Jun. 2nd, 2012

quiet_tiger: (Default)
Read an interesting article about how reading fiction may make you a better business person.

As an avid reader I do like to believe this is true. You have to envision worlds, and maybe like to guess where the story is going or "whodunit," and you learn so many words that you otherwise would never know (though if you're like a lot of people probably grow up mispronouncing them because you saw them in print long before you heard them spoken!).

I know there are plenty of people who prefer non-fiction, either because the topic is interesting or because they feel they learn more than if they read a novel. Whether this is true I don't know, but I will say I remember details of stories and novels more easily than I remember facts and anecdotes in non-fiction and text books unless it's a text I had to study a lot for a class.

Either way, fiction or non, PEOPLE NEED TO READ. You would not believe the non-words and lazy research I have to correct myself or hear about every day. I know I can't order my staff to go home and read *something*, but I sure wish I could. We had to put together a sheet of homynyms because people don't know the difference between throne and thrown, seer and sear, addition and edition, counselor and councilor. And of course the usual affect/effect, your/you're, hear/here. I'll even give them ice flow/floe. That's tricky. And you cannot tell me you've never read fic about someone in the "throws" of passion.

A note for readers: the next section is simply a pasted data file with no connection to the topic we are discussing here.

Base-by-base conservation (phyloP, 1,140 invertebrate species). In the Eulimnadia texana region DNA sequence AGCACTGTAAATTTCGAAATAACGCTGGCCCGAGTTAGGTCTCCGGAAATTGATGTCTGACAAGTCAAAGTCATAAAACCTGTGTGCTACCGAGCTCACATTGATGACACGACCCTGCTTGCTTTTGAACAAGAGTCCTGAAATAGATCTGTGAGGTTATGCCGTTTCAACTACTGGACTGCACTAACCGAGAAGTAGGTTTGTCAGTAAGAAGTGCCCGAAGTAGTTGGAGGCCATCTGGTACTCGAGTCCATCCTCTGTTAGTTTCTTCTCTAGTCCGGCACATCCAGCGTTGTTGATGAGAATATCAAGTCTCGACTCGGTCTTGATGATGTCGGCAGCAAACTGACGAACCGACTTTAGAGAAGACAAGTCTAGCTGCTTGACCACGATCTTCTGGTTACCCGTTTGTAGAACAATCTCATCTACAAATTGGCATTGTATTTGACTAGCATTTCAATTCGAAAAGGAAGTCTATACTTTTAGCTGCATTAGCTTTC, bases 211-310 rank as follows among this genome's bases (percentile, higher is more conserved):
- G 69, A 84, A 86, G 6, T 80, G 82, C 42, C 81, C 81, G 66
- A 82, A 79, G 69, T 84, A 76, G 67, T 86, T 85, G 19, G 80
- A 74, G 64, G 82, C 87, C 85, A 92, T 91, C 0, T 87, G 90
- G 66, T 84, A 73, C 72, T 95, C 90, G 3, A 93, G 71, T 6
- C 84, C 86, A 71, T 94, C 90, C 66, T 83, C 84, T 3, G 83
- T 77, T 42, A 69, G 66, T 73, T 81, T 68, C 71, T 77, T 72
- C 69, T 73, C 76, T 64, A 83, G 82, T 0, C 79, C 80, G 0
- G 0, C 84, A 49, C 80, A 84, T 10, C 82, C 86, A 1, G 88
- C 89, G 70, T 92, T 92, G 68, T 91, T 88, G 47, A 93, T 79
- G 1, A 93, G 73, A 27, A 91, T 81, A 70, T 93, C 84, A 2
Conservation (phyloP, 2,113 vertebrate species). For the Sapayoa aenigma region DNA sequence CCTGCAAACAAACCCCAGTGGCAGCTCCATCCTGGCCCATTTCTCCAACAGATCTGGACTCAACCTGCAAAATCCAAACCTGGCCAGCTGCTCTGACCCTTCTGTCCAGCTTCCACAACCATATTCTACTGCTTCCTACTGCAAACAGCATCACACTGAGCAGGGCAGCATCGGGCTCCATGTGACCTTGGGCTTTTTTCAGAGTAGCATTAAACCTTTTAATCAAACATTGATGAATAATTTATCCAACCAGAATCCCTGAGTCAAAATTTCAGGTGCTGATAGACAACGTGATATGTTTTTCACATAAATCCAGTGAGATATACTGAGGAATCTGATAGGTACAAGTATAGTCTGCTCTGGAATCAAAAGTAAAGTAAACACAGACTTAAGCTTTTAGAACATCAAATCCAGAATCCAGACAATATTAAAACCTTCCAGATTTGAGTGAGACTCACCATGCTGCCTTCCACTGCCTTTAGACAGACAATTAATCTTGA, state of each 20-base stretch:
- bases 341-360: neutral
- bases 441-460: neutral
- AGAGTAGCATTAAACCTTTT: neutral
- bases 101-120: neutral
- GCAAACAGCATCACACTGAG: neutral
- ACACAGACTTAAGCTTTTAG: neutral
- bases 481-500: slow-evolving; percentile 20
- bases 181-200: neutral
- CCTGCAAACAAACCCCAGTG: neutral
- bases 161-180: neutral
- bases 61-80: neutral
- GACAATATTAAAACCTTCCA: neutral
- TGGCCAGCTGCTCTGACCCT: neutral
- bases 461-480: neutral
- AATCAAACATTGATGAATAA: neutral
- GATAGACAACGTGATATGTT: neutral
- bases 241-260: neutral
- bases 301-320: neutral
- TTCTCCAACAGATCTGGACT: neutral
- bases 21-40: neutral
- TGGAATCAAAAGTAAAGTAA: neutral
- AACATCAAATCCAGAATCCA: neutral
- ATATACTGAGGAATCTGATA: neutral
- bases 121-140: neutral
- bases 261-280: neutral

Everyone is guilty once in a while. Absolutely. I know I have stories posted with stupid crap wrong in them, you don't need to tell me.

But writing fic isn't our jobs. There are people out there in professional positions who clearly never read because they can't spell, and I'm sure we've all had a boss with no creativity, fun, or imagination. Or the person writing "creative" emails because they've never seen actual punctuation. Sometimes we can't tell if we're in a spy movie or an excited thirteen year old girl's Facebook status.

Put down the Risk Management book and pick up something with a plot. A hero and a villain. A person trying to overcome a conflict after some inciting incident. Immerse yourself fighting that dragon or flying that spaceship or dealing with that break up or solving that murder. It may help you fight that competition or make a good investment or handle that personnel conflict or solve that networking hurdle.

At the very least, I don't think it could hurt. It may even be a little fun.

I'm already going to the library later today to pick up a movie, maybe I'll look around.

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